Judah and Guerrero Win at Newark Saturday
By Ken Hissner at ringside (Nov 8, 2010) Doghouse Boxing  
Zab “Super” Judah, 40-6 (27), of Brooklyn, won a split decision over Lucas Matthysse, 27-1 (25), of Argentina, for the NABO Junior Welterweight title/IBF Eliminator for #2 ranking over 12 rounds. The co-feature had Robert “Ghost” Guerrero, 28-1-1 (18), Gilroy, CA, defeating Vicente Escobedo, 22-3 (14), Woodland, CA, in a fight a lot closer than the scores showed.

Main Events, Golden Boy and Super Judah Promotions joined together for the HBO Boxing After Dark show at the Prudential Center in Newark, NJ, Saturday night! It took over 6 hours to show 10 fights due to the HBO coverage finishing after midnight and almost running into “setting the clocks back time”.

Judges Waleska Roldan and Joe Pasquale gave Judah the first 5 rounds while Hilton Whitaker gave him all but the fourth round. They all gave him the eighth round. The scores were announced Roldan having Matthysse ahead due to a tenth round knockdown scored over Judah for a 114-113. Pasquale and Whitaker both had it 114-113 for Judah.

The fans were not happy with the decision but in all honesty there were quite a few Latino’s due to Guerrero, Matthysse, Escobedo, Mike Perez and Angel Concepcion on the card. Due to the fact Matthysse came on to sweep the last 3 rounds may have influenced the fans. If it were not for the knockdown a draw would have been a possibility and I don’t think they want to see a rematch.

Referee Earl Brown gave his share of warnings to Matthysse but no points were deducted. Matthysse caused a head butt in the eighth round opening a cut on the outside of Judah’s left eye brow. In the tenth round Matthysse landed a straight right that came off the gloves to the jaw of Judah who took a count.

Judah was not super sharp as he was in his last appearance at the Prudential Center. Matthysse is limited outside of a straight right hand. Judah was his first legitimate opponent.

In the co-feature the fans let Guerrero and Escobedo know early they wanted more action and that they got over 10 rounds for the vacant WBO Intercontinental lightweight title. In California where both are from it would have easily been a man event worthy of HBO coverage.

Guerrero scored knockdowns in the third, fifth and sixth rounds. The southpaw former IBF super featherweight champion had his “A” game and though he won convincingly the scores were no reflection on the fight itself.

Escobedo received a nasty cut along the left side of his head that bleed throughout. A straight left to the jaw in the third dropped Escobedo. To his credit he came fighting back. In the fifth a clash of heads caused a cut on the right eye of Escobedo. He was dropped again in the fifth and by a left uppercut in the sixth. The seventh round was possibly the best round of the fight with both throwing a lot of leather. Ricardo Rivera was the referee.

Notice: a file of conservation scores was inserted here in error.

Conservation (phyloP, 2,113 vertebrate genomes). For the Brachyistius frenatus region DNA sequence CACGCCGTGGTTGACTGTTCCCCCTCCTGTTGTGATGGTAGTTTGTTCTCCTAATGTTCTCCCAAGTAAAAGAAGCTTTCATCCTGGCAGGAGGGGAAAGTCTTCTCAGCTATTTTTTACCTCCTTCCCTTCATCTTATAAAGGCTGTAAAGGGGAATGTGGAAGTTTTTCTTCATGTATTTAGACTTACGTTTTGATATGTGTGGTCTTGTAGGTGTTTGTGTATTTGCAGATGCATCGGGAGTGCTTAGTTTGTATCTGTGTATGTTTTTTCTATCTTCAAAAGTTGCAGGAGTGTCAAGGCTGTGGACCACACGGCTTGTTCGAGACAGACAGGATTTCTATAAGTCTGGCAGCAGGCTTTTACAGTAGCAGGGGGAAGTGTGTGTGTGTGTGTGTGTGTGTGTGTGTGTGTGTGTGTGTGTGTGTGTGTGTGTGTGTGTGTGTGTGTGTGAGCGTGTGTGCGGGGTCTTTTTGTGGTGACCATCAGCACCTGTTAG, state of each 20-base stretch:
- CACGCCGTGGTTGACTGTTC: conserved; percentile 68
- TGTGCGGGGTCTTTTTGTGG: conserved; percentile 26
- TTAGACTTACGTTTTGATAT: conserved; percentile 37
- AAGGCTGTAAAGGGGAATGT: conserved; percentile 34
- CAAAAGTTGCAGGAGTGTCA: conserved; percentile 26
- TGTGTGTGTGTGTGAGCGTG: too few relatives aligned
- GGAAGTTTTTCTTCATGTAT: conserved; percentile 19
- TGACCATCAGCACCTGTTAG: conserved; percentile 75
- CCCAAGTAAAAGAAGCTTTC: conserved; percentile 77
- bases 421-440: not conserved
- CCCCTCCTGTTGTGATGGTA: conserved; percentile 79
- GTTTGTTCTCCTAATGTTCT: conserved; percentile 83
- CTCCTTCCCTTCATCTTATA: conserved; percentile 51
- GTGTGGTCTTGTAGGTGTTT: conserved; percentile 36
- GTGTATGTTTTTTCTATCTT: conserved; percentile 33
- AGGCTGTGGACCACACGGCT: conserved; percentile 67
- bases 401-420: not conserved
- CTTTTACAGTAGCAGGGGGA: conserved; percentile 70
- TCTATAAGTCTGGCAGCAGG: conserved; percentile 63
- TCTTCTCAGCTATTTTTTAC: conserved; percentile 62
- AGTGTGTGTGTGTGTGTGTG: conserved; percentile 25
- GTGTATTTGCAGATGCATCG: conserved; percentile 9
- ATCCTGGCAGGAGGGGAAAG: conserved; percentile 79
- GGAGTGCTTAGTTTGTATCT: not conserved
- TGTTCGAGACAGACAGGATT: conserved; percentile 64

All scores for Guerrero were 100-88, 98-90 and 96-92. This writer had it 99-88. Guerrero should be in a world title fight soon. Escobedo is definitely skilled enough to be a contender at least.

The most impressive fighter on the card was Adrien "The Problem” Broner, 18-0 (15), of Cincinnati, OH, who looks like the best prospect out of that town since Aaron “The Hawk” Pryor. Every move he makes before, during and after the fight plays to the crowd. He easily stopped Julio Ilido, 40-20-1 (35), of Miami via Colombia, scoring 2 quick knockdowns in the first round before referee Lindsay Page stepped in at 1:34. This was scheduled for 8. Broner is going to be a “problem” for the contenders shortly.

Welterweight Olympian Sadam Ali, 10-0 (6), of Brooklyn, NY, had Gary Bergeron, 12-7 (6), of New Orleans, LA, for target practice. Ali had Bergeron down in the first and second round. The only thing Bergeron did was put up a bad peek-a-boo defense. He was finally rescued by referee Page after a 3 punch combo had him out on his feet. This was scheduled for 8.

Newark’s Mike “the Artist Angelo” Perez, 10-0-1 (5), made a very impressive local debut. He stalked Hevinson Herrera, 14-7-1 (12), of Miami via Colombia, and dropped him with two left hooks to the body. Perez had a real nice flurry prior to this setting up the knock down. He was in complete charge stopping his inferior opponent at 1:02 of the first round. Randy Neumann was the referee in this lightweight 6.

In one of the most exciting matches of the night Newark’s Tyrone Luckey, 2-0 (1), found himself on the canvas early from a left hook from Alex Montes, 1-2 (0), of Puerto Rico in a junior lightweight 4. The taller Luckey came back in the third round scoring a pair of knockdowns. He followed this with a flurry before referee Page stepped in to stop it at 2:55. Montes to his credit, was a game fighter to the end.

Canada’s Mikael Zewski, 5-0 (3), came in with a good amateur background but failed to impress though he easily defeated the taller Ardrick Butler, 5-3 (2), of Philadelphia 40-36 in a welterweight 4. Neumann was the referee.

Newark’s Angel Concepcion, 3-0, (0), easily defeated Maurice Amaro, 1-3 (0), of Philadelphia in a 4 round light heavyweight match 40-36. He had Amaro on the verge of a knockdown at the final bell. Page was the referee.

Mike “Lefty” Brooks, 3-0 (1), of Long Island, NY, had his hand’s full with Kwayne Hill, 1-6 (1), of Philadelphia over 4 rounds in a junior lightweight match, winning on all score cards 40-36. Neumman was the referee.

Poland’s Mariusz Wach, 22-0 (10), did not fight in a heavyweight 8 due to opponent scratching. In attendance was former IBF cruiserweight champion and now heavyweight top contender Tomasz Adamek of Newark and 3 division champion Roy Jones, Jr. The latter worked some color for HBO. Matchmaker was Philadelphia’s J Russell Peltz.

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